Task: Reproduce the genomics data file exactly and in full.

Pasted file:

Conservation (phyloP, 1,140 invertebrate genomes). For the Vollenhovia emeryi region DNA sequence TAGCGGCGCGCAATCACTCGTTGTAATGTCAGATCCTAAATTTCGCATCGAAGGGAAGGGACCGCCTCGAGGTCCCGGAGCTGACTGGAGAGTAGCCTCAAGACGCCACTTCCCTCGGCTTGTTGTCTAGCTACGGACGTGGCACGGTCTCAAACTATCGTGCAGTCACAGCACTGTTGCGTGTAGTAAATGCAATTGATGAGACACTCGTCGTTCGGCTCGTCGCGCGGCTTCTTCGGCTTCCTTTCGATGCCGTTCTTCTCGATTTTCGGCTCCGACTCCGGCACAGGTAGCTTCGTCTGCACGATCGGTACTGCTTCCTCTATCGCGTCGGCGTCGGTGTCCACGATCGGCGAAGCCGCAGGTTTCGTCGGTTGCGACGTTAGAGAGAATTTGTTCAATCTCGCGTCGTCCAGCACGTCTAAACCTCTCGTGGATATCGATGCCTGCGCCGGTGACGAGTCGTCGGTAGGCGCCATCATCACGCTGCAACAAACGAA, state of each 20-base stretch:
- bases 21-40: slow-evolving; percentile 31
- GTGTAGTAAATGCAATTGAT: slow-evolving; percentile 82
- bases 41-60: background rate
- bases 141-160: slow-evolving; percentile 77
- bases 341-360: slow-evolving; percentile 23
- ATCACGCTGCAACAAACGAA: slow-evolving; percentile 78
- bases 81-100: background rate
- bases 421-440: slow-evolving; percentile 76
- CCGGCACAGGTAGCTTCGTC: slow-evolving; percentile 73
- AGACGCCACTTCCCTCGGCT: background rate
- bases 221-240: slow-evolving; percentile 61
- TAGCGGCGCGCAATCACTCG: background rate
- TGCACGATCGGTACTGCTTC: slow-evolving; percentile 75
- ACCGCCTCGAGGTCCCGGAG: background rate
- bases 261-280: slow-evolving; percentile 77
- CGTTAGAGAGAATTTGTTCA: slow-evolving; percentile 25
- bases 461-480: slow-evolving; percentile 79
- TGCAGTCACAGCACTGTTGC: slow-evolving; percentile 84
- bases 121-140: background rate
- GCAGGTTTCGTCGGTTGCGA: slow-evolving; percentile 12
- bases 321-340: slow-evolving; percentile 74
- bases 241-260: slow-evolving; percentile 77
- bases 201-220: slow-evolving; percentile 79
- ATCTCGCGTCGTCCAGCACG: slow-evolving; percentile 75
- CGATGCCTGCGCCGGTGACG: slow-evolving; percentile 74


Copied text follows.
Conservation (phyloP, 1,140 invertebrate genomes). For the Vollenhovia emeryi region DNA sequence TAGCGGCGCGCAATCACTCGTTGTAATGTCAGATCCTAAATTTCGCATCGAAGGGAAGGGACCGCCTCGAGGTCCCGGAGCTGACTGGAGAGTAGCCTCAAGACGCCACTTCCCTCGGCTTGTTGTCTAGCTACGGACGTGGCACGGTCTCAAACTATCGTGCAGTCACAGCACTGTTGCGTGTAGTAAATGCAATTGATGAGACACTCGTCGTTCGGCTCGTCGCGCGGCTTCTTCGGCTTCCTTTCGATGCCGTTCTTCTCGATTTTCGGCTCCGACTCCGGCACAGGTAGCTTCGTCTGCACGATCGGTACTGCTTCCTCTATCGCGTCGGCGTCGGTGTCCACGATCGGCGAAGCCGCAGGTTTCGTCGGTTGCGACGTTAGAGAGAATTTGTTCAATCTCGCGTCGTCCAGCACGTCTAAACCTCTCGTGGATATCGATGCCTGCGCCGGTGACGAGTCGTCGGTAGGCGCCATCATCACGCTGCAACAAACGAA, state of each 20-base stretch:
- bases 21-40: slow-evolving; percentile 31
- GTGTAGTAAATGCAATTGAT: slow-evolving; percentile 82
- bases 41-60: background rate
- bases 141-160: slow-evolving; percentile 77
- bases 341-360: slow-evolving; percentile 23
- ATCACGCTGCAACAAACGAA: slow-evolving; percentile 78
- bases 81-100: background rate
- bases 421-440: slow-evolving; percentile 76
- CCGGCACAGGTAGCTTCGTC: slow-evolving; percentile 73
- AGACGCCACTTCCCTCGGCT: background rate
- bases 221-240: slow-evolving; percentile 61
- TAGCGGCGCGCAATCACTCG: background rate
- TGCACGATCGGTACTGCTTC: slow-evolving; percentile 75
- ACCGCCTCGAGGTCCCGGAG: background rate
- bases 261-280: slow-evolving; percentile 77
- CGTTAGAGAGAATTTGTTCA: slow-evolving; percentile 25
- bases 461-480: slow-evolving; percentile 79
- TGCAGTCACAGCACTGTTGC: slow-evolving; percentile 84
- bases 121-140: background rate
- GCAGGTTTCGTCGGTTGCGA: slow-evolving; percentile 12
- bases 321-340: slow-evolving; percentile 74
- bases 241-260: slow-evolving; percentile 77
- bases 201-220: slow-evolving; percentile 79
- ATCTCGCGTCGTCCAGCACG: slow-evolving; percentile 75
- CGATGCCTGCGCCGGTGACG: slow-evolving; percentile 74